The ending got quite tense, but naturally it all came out right in the end. And then, just when you think it’s all over, there came a proposal scene of such awesomeness that I’ve had to reread it several times since.

This is obviously a bridging novel between the Newmarket series and the Furze House series, so there are many references to earlier events, as well as a lot of setup for forthcoming books. As such, some elements are a little awkward. But the main characters are delightful, there’s a sweet little romance for Verity’s mother and the prose is mind-blowingly good, so this gets four stars despite the muddly bits. If your brain copes better with muddly bits (aka complex plottery) than mine, you’ll get on fine with it.


Review: An Unconventional Act by Jan Jones

Posted September 26, 2018 by Mary Kingswood in Review / 0 Comments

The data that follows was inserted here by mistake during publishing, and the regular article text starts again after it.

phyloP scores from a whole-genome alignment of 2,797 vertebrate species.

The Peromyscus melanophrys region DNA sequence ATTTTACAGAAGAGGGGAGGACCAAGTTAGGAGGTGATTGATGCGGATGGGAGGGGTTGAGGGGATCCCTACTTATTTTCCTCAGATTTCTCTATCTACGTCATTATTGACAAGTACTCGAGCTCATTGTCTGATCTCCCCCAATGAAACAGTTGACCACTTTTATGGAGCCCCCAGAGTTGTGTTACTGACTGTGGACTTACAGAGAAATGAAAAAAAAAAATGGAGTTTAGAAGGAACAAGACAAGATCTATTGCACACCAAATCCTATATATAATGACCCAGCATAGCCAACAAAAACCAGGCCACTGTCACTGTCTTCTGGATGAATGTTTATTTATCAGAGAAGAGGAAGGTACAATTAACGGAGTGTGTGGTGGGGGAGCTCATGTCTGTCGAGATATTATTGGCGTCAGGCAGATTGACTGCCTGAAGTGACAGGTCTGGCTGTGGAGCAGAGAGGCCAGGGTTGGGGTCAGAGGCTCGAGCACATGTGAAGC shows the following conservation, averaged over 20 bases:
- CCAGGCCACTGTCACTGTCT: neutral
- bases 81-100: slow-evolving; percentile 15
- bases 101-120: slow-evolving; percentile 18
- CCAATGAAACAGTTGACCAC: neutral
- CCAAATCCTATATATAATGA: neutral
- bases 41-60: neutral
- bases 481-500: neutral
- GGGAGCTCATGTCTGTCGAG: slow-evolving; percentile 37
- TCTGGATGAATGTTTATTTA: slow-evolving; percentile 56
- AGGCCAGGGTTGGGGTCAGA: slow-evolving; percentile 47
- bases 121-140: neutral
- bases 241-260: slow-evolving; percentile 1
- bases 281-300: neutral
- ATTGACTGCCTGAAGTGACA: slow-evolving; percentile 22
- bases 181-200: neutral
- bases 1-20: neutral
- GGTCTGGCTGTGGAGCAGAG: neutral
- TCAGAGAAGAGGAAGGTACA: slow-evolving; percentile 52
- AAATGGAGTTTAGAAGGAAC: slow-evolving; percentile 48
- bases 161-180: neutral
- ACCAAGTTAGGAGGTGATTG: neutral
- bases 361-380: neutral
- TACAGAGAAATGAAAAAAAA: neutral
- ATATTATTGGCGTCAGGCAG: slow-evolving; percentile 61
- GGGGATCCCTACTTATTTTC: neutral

I’m torn on this one. On the one hand, I enjoyed it enormously and found myself picking up my Kindle to sneak in an extra chapter when I should have been doing other things, always a sign of a book that has its claws in deep. On the other hand, it veered from implausible but let’s go along with it right over the edge into eye-rollingly incredible at times. The villain was too villainous, the danger too ever-present, the hero too heroic, the heroine too resourceful and the dramatic climax too melodramatic for words. And don’t mention the oh-so-convenient key.

The premise: our heroine, Jenny Castle, is running away from her wicked cousin who’s just inherited the estate and is determined to have the full value from it, including Jenny’s share, by fair means or foul. She seeks refuge with the travelling theatre company seen in a previous book, run by Adam Prettyman. Adam’s wife, Mary, has recently died, leaving him with two young children and a heap of financial worries. Jenny has been sent by a mutual friend to help out with both problems, by governessing the children and keeping the company’s accounts. For various unlikely reasons, Jenny, Adam and the children end up sharing sleeping quarters.